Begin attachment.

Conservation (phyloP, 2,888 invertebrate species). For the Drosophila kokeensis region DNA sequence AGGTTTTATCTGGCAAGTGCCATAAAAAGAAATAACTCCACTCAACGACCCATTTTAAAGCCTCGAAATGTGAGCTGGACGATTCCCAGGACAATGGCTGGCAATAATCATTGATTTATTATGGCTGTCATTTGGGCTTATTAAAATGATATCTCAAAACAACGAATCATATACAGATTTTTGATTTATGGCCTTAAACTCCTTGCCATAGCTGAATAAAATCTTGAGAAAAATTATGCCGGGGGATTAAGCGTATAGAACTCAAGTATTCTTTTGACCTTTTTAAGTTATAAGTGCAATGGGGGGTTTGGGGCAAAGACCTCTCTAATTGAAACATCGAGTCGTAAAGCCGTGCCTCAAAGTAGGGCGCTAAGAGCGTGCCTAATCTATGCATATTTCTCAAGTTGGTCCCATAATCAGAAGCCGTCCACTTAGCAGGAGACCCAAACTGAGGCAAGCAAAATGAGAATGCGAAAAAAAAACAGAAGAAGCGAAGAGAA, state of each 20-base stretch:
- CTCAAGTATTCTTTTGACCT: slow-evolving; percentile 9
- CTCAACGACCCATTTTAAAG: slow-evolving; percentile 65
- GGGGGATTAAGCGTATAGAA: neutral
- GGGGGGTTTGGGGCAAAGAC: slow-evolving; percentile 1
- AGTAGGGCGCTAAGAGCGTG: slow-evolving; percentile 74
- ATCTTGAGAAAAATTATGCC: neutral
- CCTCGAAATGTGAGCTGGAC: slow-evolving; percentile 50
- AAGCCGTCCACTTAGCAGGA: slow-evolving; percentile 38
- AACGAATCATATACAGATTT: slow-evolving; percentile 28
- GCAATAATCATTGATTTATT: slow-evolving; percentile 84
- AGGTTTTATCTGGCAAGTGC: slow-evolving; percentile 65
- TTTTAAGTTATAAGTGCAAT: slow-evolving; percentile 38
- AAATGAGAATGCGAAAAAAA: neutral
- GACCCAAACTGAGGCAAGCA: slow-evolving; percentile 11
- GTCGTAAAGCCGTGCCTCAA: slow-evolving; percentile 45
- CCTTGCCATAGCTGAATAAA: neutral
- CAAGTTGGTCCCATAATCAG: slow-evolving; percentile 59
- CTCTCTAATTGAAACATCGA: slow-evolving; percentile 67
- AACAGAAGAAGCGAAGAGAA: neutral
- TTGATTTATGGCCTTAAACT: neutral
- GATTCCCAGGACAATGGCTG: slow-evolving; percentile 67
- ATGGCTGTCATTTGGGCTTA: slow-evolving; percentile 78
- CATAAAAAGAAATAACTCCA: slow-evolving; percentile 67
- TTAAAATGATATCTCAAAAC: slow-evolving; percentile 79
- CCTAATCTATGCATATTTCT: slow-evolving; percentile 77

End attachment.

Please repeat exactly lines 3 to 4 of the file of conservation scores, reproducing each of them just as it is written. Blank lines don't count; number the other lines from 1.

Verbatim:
- CTCAACGACCCATTTTAAAG: slow-evolving; percentile 65
- GGGGGATTAAGCGTATAGAA: neutral